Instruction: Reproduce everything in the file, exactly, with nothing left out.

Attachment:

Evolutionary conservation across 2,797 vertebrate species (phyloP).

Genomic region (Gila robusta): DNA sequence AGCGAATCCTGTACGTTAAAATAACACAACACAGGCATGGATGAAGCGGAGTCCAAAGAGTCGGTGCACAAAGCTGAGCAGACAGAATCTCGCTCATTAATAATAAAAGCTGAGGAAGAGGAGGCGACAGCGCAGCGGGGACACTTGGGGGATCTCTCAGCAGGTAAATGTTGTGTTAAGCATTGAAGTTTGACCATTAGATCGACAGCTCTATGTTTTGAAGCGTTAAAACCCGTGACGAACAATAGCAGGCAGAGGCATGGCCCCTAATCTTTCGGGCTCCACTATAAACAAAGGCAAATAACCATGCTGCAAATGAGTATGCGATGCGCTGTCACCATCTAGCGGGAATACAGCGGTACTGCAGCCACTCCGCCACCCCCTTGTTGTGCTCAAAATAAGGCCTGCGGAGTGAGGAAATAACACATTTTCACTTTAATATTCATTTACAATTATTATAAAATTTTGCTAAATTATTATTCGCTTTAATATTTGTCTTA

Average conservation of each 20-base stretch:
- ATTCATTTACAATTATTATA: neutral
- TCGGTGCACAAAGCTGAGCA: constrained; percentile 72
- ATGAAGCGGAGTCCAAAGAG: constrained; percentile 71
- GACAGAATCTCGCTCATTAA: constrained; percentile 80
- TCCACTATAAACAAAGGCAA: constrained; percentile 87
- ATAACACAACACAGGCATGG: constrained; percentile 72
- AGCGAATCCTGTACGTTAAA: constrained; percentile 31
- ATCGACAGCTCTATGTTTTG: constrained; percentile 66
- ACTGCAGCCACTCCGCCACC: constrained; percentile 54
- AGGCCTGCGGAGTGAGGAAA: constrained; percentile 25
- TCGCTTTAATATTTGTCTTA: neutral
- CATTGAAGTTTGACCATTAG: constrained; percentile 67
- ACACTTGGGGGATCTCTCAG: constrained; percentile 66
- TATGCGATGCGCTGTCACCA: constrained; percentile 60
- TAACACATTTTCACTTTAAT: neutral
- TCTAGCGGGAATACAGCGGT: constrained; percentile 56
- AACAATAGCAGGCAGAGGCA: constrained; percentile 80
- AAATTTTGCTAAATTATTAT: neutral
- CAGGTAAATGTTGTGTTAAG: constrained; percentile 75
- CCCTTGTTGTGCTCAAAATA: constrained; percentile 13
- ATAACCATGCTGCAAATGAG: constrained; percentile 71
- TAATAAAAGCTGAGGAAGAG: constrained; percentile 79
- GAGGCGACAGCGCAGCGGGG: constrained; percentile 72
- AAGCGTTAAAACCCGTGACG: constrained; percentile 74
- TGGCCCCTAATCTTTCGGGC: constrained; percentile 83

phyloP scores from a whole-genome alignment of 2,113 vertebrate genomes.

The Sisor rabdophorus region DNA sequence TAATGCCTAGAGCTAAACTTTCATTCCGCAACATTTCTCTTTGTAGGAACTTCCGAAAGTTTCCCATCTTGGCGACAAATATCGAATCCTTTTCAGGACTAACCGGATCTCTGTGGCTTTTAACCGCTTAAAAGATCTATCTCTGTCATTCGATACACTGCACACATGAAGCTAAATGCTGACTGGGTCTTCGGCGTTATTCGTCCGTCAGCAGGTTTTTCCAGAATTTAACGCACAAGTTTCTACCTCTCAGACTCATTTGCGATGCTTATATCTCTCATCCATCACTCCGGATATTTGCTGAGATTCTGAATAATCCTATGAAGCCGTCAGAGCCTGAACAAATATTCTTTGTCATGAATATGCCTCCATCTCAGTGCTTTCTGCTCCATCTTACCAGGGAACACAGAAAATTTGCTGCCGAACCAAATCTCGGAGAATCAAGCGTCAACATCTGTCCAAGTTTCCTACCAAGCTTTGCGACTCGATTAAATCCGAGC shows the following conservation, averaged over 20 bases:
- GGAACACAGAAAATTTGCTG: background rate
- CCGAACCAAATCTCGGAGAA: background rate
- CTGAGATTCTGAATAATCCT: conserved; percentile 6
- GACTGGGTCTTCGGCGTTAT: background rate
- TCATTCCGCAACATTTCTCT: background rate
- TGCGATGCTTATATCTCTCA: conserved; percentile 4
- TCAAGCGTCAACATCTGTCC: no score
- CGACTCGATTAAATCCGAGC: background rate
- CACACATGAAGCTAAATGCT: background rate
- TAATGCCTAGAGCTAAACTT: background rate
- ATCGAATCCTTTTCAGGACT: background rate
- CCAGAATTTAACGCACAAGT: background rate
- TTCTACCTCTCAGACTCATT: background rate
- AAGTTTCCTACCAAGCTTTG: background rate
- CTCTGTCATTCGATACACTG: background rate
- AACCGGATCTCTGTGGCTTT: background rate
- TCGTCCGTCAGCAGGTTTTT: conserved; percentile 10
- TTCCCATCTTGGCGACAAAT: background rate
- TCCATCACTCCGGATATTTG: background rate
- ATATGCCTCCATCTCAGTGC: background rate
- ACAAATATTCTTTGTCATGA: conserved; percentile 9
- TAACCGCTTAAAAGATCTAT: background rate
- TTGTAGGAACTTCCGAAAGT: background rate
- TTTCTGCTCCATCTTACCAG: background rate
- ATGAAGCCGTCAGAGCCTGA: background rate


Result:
Evolutionary conservation across 2,797 vertebrate species (phyloP).

Genomic region (Gila robusta): DNA sequence AGCGAATCCTGTACGTTAAAATAACACAACACAGGCATGGATGAAGCGGAGTCCAAAGAGTCGGTGCACAAAGCTGAGCAGACAGAATCTCGCTCATTAATAATAAAAGCTGAGGAAGAGGAGGCGACAGCGCAGCGGGGACACTTGGGGGATCTCTCAGCAGGTAAATGTTGTGTTAAGCATTGAAGTTTGACCATTAGATCGACAGCTCTATGTTTTGAAGCGTTAAAACCCGTGACGAACAATAGCAGGCAGAGGCATGGCCCCTAATCTTTCGGGCTCCACTATAAACAAAGGCAAATAACCATGCTGCAAATGAGTATGCGATGCGCTGTCACCATCTAGCGGGAATACAGCGGTACTGCAGCCACTCCGCCACCCCCTTGTTGTGCTCAAAATAAGGCCTGCGGAGTGAGGAAATAACACATTTTCACTTTAATATTCATTTACAATTATTATAAAATTTTGCTAAATTATTATTCGCTTTAATATTTGTCTTA

Average conservation of each 20-base stretch:
- ATTCATTTACAATTATTATA: neutral
- TCGGTGCACAAAGCTGAGCA: constrained; percentile 72
- ATGAAGCGGAGTCCAAAGAG: constrained; percentile 71
- GACAGAATCTCGCTCATTAA: constrained; percentile 80
- TCCACTATAAACAAAGGCAA: constrained; percentile 87
- ATAACACAACACAGGCATGG: constrained; percentile 72
- AGCGAATCCTGTACGTTAAA: constrained; percentile 31
- ATCGACAGCTCTATGTTTTG: constrained; percentile 66
- ACTGCAGCCACTCCGCCACC: constrained; percentile 54
- AGGCCTGCGGAGTGAGGAAA: constrained; percentile 25
- TCGCTTTAATATTTGTCTTA: neutral
- CATTGAAGTTTGACCATTAG: constrained; percentile 67
- ACACTTGGGGGATCTCTCAG: constrained; percentile 66
- TATGCGATGCGCTGTCACCA: constrained; percentile 60
- TAACACATTTTCACTTTAAT: neutral
- TCTAGCGGGAATACAGCGGT: constrained; percentile 56
- AACAATAGCAGGCAGAGGCA: constrained; percentile 80
- AAATTTTGCTAAATTATTAT: neutral
- CAGGTAAATGTTGTGTTAAG: constrained; percentile 75
- CCCTTGTTGTGCTCAAAATA: constrained; percentile 13
- ATAACCATGCTGCAAATGAG: constrained; percentile 71
- TAATAAAAGCTGAGGAAGAG: constrained; percentile 79
- GAGGCGACAGCGCAGCGGGG: constrained; percentile 72
- AAGCGTTAAAACCCGTGACG: constrained; percentile 74
- TGGCCCCTAATCTTTCGGGC: constrained; percentile 83

phyloP scores from a whole-genome alignment of 2,113 vertebrate genomes.

The Sisor rabdophorus region DNA sequence TAATGCCTAGAGCTAAACTTTCATTCCGCAACATTTCTCTTTGTAGGAACTTCCGAAAGTTTCCCATCTTGGCGACAAATATCGAATCCTTTTCAGGACTAACCGGATCTCTGTGGCTTTTAACCGCTTAAAAGATCTATCTCTGTCATTCGATACACTGCACACATGAAGCTAAATGCTGACTGGGTCTTCGGCGTTATTCGTCCGTCAGCAGGTTTTTCCAGAATTTAACGCACAAGTTTCTACCTCTCAGACTCATTTGCGATGCTTATATCTCTCATCCATCACTCCGGATATTTGCTGAGATTCTGAATAATCCTATGAAGCCGTCAGAGCCTGAACAAATATTCTTTGTCATGAATATGCCTCCATCTCAGTGCTTTCTGCTCCATCTTACCAGGGAACACAGAAAATTTGCTGCCGAACCAAATCTCGGAGAATCAAGCGTCAACATCTGTCCAAGTTTCCTACCAAGCTTTGCGACTCGATTAAATCCGAGC shows the following conservation, averaged over 20 bases:
- GGAACACAGAAAATTTGCTG: background rate
- CCGAACCAAATCTCGGAGAA: background rate
- CTGAGATTCTGAATAATCCT: conserved; percentile 6
- GACTGGGTCTTCGGCGTTAT: background rate
- TCATTCCGCAACATTTCTCT: background rate
- TGCGATGCTTATATCTCTCA: conserved; percentile 4
- TCAAGCGTCAACATCTGTCC: no score
- CGACTCGATTAAATCCGAGC: background rate
- CACACATGAAGCTAAATGCT: background rate
- TAATGCCTAGAGCTAAACTT: background rate
- ATCGAATCCTTTTCAGGACT: background rate
- CCAGAATTTAACGCACAAGT: background rate
- TTCTACCTCTCAGACTCATT: background rate
- AAGTTTCCTACCAAGCTTTG: background rate
- CTCTGTCATTCGATACACTG: background rate
- AACCGGATCTCTGTGGCTTT: background rate
- TCGTCCGTCAGCAGGTTTTT: conserved; percentile 10
- TTCCCATCTTGGCGACAAAT: background rate
- TCCATCACTCCGGATATTTG: background rate
- ATATGCCTCCATCTCAGTGC: background rate
- ACAAATATTCTTTGTCATGA: conserved; percentile 9
- TAACCGCTTAAAAGATCTAT: background rate
- TTGTAGGAACTTCCGAAAGT: background rate
- TTTCTGCTCCATCTTACCAG: background rate
- ATGAAGCCGTCAGAGCCTGA: background rate